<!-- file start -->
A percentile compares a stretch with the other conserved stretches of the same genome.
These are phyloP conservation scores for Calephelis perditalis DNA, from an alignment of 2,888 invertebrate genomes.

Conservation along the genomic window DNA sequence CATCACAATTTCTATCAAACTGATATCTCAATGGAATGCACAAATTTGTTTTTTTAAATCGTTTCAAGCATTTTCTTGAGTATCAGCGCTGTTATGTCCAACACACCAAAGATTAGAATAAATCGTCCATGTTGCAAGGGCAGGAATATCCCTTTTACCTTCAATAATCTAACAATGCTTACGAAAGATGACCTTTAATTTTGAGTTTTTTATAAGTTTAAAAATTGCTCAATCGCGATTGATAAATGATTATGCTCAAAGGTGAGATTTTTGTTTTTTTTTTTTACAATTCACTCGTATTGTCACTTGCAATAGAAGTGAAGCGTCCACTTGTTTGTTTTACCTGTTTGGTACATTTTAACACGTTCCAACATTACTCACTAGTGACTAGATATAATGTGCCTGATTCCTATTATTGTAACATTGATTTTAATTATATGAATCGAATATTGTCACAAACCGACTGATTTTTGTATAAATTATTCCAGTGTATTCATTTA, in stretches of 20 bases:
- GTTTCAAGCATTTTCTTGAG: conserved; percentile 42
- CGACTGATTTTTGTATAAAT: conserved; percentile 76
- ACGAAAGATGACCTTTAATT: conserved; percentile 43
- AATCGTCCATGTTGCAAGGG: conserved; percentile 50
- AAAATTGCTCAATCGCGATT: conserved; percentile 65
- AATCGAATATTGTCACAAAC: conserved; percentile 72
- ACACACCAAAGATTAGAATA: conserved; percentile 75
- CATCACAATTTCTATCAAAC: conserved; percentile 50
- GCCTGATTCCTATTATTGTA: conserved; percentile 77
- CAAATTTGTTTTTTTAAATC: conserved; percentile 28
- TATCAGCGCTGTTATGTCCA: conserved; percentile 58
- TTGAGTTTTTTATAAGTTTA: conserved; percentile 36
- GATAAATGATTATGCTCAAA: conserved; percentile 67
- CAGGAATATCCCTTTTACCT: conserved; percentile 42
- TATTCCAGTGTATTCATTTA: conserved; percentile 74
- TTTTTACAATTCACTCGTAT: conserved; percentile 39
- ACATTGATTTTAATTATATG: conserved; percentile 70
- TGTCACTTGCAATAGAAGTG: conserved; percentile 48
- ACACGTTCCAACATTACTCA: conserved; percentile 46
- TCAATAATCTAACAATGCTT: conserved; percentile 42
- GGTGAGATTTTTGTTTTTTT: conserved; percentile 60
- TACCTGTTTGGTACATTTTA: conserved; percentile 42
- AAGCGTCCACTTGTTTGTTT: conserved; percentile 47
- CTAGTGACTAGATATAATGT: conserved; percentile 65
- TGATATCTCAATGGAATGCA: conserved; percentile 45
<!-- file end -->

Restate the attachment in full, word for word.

A percentile compares a stretch with the other conserved stretches of the same genome.
These are phyloP conservation scores for Calephelis perditalis DNA, from an alignment of 2,888 invertebrate genomes.

Conservation along the genomic window DNA sequence CATCACAATTTCTATCAAACTGATATCTCAATGGAATGCACAAATTTGTTTTTTTAAATCGTTTCAAGCATTTTCTTGAGTATCAGCGCTGTTATGTCCAACACACCAAAGATTAGAATAAATCGTCCATGTTGCAAGGGCAGGAATATCCCTTTTACCTTCAATAATCTAACAATGCTTACGAAAGATGACCTTTAATTTTGAGTTTTTTATAAGTTTAAAAATTGCTCAATCGCGATTGATAAATGATTATGCTCAAAGGTGAGATTTTTGTTTTTTTTTTTTACAATTCACTCGTATTGTCACTTGCAATAGAAGTGAAGCGTCCACTTGTTTGTTTTACCTGTTTGGTACATTTTAACACGTTCCAACATTACTCACTAGTGACTAGATATAATGTGCCTGATTCCTATTATTGTAACATTGATTTTAATTATATGAATCGAATATTGTCACAAACCGACTGATTTTTGTATAAATTATTCCAGTGTATTCATTTA, in stretches of 20 bases:
- GTTTCAAGCATTTTCTTGAG: conserved; percentile 42
- CGACTGATTTTTGTATAAAT: conserved; percentile 76
- ACGAAAGATGACCTTTAATT: conserved; percentile 43
- AATCGTCCATGTTGCAAGGG: conserved; percentile 50
- AAAATTGCTCAATCGCGATT: conserved; percentile 65
- AATCGAATATTGTCACAAAC: conserved; percentile 72
- ACACACCAAAGATTAGAATA: conserved; percentile 75
- CATCACAATTTCTATCAAAC: conserved; percentile 50
- GCCTGATTCCTATTATTGTA: conserved; percentile 77
- CAAATTTGTTTTTTTAAATC: conserved; percentile 28
- TATCAGCGCTGTTATGTCCA: conserved; percentile 58
- TTGAGTTTTTTATAAGTTTA: conserved; percentile 36
- GATAAATGATTATGCTCAAA: conserved; percentile 67
- CAGGAATATCCCTTTTACCT: conserved; percentile 42
- TATTCCAGTGTATTCATTTA: conserved; percentile 74
- TTTTTACAATTCACTCGTAT: conserved; percentile 39
- ACATTGATTTTAATTATATG: conserved; percentile 70
- TGTCACTTGCAATAGAAGTG: conserved; percentile 48
- ACACGTTCCAACATTACTCA: conserved; percentile 46
- TCAATAATCTAACAATGCTT: conserved; percentile 42
- GGTGAGATTTTTGTTTTTTT: conserved; percentile 60
- TACCTGTTTGGTACATTTTA: conserved; percentile 42
- AAGCGTCCACTTGTTTGTTT: conserved; percentile 47
- CTAGTGACTAGATATAATGT: conserved; percentile 65
- TGATATCTCAATGGAATGCA: conserved; percentile 45